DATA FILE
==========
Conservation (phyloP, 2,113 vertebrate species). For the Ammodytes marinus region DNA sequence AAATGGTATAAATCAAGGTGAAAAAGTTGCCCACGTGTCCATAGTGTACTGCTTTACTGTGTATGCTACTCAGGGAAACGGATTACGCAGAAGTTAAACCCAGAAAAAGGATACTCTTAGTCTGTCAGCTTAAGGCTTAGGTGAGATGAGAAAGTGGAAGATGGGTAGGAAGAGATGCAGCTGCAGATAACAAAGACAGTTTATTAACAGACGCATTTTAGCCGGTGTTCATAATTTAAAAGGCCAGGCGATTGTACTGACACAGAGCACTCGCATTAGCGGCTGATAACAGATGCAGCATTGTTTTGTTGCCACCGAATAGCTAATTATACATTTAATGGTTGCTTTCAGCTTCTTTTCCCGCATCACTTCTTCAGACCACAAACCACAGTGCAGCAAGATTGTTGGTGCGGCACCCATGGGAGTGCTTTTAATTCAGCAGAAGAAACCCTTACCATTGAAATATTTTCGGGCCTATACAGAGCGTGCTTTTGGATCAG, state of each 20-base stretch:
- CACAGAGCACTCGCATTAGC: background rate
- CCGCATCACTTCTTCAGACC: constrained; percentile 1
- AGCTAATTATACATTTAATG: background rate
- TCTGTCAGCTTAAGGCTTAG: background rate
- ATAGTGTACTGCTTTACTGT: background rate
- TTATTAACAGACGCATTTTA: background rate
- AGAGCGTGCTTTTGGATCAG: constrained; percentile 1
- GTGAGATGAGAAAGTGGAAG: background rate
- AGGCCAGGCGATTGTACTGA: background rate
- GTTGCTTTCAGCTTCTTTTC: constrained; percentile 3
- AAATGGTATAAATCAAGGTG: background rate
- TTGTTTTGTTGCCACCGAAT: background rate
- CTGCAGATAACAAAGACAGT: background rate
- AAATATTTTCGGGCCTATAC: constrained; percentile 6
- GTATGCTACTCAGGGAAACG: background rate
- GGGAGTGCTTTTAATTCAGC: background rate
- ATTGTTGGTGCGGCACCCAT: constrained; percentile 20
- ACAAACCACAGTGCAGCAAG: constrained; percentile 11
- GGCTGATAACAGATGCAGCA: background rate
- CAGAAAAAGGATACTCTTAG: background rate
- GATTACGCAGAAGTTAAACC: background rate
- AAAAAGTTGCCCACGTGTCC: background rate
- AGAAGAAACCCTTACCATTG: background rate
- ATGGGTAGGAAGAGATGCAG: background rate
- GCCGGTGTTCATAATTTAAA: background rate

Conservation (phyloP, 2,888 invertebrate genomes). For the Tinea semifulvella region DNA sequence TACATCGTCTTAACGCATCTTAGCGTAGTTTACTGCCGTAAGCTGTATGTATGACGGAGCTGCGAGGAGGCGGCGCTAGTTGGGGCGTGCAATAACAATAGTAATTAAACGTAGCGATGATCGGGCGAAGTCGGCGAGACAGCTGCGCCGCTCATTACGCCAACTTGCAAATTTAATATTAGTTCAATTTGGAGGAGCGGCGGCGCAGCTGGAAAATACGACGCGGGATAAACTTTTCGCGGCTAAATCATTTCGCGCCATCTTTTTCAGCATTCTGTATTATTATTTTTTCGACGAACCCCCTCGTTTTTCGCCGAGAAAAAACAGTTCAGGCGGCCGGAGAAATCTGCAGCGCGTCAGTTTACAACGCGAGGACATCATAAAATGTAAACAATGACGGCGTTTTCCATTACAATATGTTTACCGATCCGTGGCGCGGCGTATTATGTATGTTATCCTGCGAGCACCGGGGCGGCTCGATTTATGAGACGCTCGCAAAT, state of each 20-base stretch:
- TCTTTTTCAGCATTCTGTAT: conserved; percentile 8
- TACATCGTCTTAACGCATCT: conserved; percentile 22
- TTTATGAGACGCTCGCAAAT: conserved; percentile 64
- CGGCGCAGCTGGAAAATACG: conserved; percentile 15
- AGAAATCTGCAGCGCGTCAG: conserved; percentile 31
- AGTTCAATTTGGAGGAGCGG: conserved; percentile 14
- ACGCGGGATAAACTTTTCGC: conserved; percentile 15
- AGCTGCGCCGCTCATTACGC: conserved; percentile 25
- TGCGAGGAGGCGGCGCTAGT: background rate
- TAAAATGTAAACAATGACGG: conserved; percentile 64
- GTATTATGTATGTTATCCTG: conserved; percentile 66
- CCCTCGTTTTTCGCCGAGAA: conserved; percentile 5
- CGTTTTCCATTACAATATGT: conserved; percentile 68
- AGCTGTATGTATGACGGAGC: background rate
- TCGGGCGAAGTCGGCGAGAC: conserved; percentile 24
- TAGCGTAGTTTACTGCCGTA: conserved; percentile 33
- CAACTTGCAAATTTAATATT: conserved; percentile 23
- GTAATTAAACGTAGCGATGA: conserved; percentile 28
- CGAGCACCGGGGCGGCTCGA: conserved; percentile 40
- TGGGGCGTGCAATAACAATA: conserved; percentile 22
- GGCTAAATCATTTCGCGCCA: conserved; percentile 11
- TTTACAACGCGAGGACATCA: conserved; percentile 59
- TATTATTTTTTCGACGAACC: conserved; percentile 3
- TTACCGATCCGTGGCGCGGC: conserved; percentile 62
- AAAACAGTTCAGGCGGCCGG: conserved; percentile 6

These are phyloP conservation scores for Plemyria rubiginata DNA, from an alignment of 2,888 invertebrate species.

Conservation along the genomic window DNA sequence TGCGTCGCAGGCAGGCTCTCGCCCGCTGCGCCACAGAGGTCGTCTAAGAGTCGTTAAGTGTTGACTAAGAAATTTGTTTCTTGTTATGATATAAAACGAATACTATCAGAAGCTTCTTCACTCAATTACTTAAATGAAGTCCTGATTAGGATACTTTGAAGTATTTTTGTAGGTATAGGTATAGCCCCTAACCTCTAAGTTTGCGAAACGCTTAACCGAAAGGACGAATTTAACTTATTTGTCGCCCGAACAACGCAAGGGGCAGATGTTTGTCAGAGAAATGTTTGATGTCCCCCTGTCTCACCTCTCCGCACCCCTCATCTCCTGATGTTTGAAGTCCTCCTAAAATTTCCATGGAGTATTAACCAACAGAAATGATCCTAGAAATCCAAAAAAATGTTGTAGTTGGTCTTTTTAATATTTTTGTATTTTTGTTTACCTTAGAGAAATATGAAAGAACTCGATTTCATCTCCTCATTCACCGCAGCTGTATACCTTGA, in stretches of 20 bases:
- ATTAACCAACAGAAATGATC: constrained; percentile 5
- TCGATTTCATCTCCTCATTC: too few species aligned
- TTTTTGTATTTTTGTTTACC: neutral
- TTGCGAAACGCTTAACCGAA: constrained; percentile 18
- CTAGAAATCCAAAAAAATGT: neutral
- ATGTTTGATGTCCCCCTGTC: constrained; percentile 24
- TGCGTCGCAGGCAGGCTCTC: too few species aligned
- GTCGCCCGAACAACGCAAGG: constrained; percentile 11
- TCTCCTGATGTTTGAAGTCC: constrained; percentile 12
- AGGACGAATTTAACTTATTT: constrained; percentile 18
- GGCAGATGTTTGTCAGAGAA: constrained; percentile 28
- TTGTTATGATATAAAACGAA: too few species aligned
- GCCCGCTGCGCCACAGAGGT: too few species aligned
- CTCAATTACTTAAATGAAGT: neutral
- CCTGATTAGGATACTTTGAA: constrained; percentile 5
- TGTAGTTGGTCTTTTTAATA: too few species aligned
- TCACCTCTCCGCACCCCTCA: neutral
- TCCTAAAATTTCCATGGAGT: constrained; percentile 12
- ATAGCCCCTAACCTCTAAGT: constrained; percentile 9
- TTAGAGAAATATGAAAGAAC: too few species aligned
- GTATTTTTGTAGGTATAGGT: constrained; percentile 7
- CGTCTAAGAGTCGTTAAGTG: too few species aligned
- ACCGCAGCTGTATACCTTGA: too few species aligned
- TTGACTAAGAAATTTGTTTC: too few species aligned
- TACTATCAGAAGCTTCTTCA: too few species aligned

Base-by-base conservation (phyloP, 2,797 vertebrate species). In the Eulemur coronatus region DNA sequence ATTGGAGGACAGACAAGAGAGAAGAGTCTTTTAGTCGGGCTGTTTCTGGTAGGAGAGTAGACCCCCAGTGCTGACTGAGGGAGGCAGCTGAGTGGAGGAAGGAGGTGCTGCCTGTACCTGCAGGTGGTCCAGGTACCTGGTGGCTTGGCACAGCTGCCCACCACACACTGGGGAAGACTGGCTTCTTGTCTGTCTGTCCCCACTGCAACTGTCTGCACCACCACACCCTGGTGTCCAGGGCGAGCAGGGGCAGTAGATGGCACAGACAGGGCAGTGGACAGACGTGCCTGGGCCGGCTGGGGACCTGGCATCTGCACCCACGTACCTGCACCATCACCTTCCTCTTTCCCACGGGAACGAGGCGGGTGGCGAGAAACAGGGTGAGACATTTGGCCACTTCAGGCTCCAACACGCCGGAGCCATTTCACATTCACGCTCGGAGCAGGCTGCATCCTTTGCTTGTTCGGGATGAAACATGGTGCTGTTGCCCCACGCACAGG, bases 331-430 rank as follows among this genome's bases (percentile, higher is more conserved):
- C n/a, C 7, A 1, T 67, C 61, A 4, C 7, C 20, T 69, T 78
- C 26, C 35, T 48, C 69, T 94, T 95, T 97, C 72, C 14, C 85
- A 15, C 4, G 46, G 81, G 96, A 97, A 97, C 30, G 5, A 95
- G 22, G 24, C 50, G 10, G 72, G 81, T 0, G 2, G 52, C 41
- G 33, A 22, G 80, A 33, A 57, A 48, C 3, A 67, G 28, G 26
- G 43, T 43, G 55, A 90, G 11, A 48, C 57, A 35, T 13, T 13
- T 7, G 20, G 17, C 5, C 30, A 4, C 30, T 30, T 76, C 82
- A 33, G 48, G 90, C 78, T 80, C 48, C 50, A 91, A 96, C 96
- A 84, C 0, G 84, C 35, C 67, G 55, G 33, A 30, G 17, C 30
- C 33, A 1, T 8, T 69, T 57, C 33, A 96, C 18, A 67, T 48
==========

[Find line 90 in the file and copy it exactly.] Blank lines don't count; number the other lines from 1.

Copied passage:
- C 33, A 1, T 8, T 69, T 57, C 33, A 96, C 18, A 67, T 48